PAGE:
Devils Can't Protect Lead in Shootout Loss to Habs

Roman Uschak@@RomanUschakCorrespondent IDecember 5, 2013

Devils' goaltender Cory Schneider had 27 saves in the loss on Dec. 4.
Devils' goaltender Cory Schneider had 27 saves in the loss on Dec. 4.Andy Marlin/Getty Images

At least they got a point out of it—but then, you could say that about a lot of their games so far this fall.

The New Jersey Devils rebounded last night against the Montreal Canadiens with three third-period strikes, including the go-ahead goal from Patrik Elias with 1:06 remaining in regulation. That should have been enough to keep the team from losing for the fifth time in seven outings.

The visiting Habs responded with a score from David Desharnais with just 37 ticks left, and then outscored the Devils in the shootout to escape the Prudential Center with a 4-3 victory.

Desharnais also netted the decisive goal in the shootout, which coupled with Lars Eller's shootout score was enough to offset one by Devils rookie Reid Boucher—who posted an assist on New Jersey's second goal in his NHL debut for his first NHL point.

The Devils have struggled to score this season, having netted just 64 goals in 29 games so far, and the club has tallied more than four goals in a game only twice. They've only given up 71 goals, but are 6-5-6 in one-goal games, which currently ranks them 25th in the league according to

These aren't your dad's Devils anymore.

Once upon a time, a one-goal New Jersey lead, even a late one, invoked an immediate lockdown on any opponent's chances. But that was back at the Meadowlands, and the current team now based in Newark, N.J., struggles in its own end at times, as well as on the offensive end.

Patrik Elias tied last night's game with 1:06 to go, but couldn't score in the shootout.
Patrik Elias tied last night's game with 1:06 to go, but couldn't score in the shootout.Al Bello/Getty Images

On the tying goal by Desharnais, Adam Henrique spun around and made a soft clear up the left wing boards in the Devils' zone that was easily picked off by Montreal captain Brian Gionta. The former 40-goal scorer ripped a one-timer that Desharnais deflected home past Cory Schneider for the decisive tally. Schneider fell to 4-5-4 this season, while his team dropped to 11-12-6.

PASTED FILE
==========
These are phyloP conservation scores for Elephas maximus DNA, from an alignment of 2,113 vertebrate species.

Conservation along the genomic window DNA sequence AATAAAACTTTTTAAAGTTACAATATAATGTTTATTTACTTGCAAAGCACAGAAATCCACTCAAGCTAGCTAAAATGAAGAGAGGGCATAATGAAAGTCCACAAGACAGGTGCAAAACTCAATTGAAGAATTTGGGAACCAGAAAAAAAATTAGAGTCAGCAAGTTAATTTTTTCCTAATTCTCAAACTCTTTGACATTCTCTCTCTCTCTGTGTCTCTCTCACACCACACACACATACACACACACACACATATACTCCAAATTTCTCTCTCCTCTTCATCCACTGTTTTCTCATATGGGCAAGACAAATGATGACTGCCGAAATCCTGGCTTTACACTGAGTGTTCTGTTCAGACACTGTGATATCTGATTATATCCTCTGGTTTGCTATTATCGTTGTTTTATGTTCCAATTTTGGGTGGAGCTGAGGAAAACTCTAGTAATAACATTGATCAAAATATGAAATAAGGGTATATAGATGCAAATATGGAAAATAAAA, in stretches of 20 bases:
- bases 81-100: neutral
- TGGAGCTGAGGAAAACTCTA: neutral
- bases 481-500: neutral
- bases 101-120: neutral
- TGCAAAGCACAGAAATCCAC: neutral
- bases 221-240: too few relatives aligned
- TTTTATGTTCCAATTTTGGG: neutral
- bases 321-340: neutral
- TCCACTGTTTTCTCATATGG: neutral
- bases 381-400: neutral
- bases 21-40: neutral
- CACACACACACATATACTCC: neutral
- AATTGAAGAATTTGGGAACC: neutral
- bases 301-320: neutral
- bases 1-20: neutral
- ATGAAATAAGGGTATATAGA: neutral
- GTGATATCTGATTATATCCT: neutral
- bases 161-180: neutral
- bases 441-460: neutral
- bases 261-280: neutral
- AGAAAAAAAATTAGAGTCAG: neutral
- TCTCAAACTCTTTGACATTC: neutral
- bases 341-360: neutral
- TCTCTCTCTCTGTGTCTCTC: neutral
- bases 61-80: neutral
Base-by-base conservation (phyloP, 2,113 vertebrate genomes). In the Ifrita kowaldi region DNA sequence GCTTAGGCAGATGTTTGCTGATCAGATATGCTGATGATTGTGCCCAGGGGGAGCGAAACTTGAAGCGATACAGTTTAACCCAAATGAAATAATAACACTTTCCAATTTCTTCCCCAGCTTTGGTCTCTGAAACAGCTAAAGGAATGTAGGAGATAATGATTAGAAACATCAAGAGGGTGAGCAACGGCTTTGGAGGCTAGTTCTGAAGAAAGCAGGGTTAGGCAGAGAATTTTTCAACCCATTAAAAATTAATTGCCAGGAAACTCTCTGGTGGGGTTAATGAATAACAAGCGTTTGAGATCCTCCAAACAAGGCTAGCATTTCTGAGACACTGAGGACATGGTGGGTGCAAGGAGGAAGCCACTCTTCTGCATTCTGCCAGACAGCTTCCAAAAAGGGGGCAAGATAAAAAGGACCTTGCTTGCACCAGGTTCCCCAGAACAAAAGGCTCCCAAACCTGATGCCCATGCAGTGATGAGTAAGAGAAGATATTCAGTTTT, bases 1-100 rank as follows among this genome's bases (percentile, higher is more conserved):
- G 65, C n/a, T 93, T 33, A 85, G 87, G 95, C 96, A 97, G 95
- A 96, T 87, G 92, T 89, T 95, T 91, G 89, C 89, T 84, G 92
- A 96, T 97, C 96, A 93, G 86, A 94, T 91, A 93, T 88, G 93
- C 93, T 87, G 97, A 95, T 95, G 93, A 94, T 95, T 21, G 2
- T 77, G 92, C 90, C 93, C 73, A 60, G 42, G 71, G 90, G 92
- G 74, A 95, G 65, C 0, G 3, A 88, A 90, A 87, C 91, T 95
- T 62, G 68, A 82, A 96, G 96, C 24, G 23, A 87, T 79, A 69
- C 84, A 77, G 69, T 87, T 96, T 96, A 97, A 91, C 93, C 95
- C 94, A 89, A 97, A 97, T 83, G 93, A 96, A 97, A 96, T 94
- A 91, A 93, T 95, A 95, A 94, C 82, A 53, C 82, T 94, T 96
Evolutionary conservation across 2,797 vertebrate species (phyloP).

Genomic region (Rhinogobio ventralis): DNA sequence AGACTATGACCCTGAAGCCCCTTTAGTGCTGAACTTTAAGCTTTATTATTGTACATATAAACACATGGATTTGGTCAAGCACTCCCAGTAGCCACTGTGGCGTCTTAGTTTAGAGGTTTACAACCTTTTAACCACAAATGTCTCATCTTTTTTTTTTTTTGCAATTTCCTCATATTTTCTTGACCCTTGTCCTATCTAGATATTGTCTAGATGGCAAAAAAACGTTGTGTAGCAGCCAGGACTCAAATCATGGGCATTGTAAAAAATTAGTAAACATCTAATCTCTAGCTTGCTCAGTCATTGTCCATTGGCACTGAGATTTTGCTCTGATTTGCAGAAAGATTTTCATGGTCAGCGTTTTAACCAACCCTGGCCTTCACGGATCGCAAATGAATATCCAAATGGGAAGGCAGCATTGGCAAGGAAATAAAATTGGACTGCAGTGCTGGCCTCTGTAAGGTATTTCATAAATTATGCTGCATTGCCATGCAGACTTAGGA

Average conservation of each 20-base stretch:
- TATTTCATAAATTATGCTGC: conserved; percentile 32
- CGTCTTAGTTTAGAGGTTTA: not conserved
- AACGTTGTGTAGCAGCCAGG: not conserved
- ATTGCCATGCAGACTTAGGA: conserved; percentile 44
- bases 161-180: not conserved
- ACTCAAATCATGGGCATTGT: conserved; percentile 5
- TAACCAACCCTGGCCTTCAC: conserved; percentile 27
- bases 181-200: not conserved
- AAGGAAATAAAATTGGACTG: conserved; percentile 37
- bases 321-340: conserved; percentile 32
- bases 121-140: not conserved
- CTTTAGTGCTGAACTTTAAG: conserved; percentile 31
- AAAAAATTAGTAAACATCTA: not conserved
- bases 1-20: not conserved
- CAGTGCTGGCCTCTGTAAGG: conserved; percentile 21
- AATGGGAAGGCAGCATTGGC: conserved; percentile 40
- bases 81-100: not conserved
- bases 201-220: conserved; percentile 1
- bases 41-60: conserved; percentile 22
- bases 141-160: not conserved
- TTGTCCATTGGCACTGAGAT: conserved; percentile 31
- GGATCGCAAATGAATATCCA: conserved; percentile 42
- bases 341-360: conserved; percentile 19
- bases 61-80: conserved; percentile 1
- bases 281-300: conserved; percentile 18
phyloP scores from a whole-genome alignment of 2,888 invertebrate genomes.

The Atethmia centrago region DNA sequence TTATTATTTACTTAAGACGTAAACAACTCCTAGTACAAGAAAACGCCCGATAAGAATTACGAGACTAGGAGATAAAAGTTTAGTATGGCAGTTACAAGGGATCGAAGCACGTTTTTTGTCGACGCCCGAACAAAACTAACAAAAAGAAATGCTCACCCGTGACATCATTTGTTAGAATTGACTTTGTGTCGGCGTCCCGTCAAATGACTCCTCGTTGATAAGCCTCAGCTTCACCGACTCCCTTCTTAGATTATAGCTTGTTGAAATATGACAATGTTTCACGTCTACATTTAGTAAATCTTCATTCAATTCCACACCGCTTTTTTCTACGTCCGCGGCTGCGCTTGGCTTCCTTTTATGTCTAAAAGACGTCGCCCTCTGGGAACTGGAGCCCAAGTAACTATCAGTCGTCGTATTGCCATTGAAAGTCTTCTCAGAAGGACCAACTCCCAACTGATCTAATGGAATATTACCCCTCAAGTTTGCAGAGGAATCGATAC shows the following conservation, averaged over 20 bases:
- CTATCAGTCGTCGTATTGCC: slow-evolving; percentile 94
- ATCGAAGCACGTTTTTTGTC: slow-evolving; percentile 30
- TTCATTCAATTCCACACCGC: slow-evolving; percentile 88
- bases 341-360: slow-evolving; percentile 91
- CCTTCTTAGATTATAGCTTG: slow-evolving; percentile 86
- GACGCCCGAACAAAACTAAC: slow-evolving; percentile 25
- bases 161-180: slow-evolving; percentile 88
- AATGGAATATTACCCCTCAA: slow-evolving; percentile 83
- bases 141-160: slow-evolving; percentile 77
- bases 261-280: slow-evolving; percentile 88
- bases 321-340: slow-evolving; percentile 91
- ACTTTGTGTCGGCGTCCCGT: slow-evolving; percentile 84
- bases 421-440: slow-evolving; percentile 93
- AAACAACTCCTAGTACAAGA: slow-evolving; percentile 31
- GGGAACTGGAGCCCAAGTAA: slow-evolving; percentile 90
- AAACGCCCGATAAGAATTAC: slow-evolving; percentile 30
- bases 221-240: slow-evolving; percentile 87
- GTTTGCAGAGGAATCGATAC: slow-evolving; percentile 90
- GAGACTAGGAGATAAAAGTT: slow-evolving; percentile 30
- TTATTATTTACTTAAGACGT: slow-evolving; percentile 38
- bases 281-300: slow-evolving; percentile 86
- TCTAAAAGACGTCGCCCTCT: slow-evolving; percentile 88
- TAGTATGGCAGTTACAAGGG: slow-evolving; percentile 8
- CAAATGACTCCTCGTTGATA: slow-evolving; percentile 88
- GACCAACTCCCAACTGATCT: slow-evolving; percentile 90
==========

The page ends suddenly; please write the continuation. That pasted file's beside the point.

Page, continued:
Henrique would surely love to have that one back, but those kinds of plays are killers.

The Devils' three-game winning streak last month almost looks like last year right now, and last weekend's back-to-back wins over Carolina and league-worst Buffalo are a thing of the past. Last night was also the ninth consecutive shootout loss for New Jersey, and the fifth such setback this season.

Two years ago the Devils had a league-best 12 shootout victories, as stated at, en route to finishing sixth in the Eastern Conference and making it all the way to the Stanley Cup Final. Though the shootout isn't used in the playoffs, right now those extra session losses are points the Devils keep leaving on the table.

The Devils are also getting a sizable chunk of their offense from 41-year-old Jaromir Jagr (a team-high 11 goals and 22 points), 37-year-old Elias (15 points) and 36-year-old Marek Zidlicky (14 points). Imports like Michael Ryder and Damien Brunner, who were expected to help jump start the Devils attack, have combined for just 11 goals and 20 points on the season.

The prime concern, again, is that the Devils keep letting points in the standings slip away. Getting one point out of two on some nights is fine, but it's been happening too often this season.

With the Detroit Red Wings and the rival New York Rangers on tap this weekend, and the Pittsburgh Penguins looming next week, things are going to get tougher for this Devils team.

There are still more than 50 games left on the schedule, but the Devils have to start tightening things up (and also start winning some shootouts) if they want to avoid missing out on the Stanley Cup Playoffs for the third time in four years.

It's not time to panic yet in New Jersey, but it's not too terribly far off.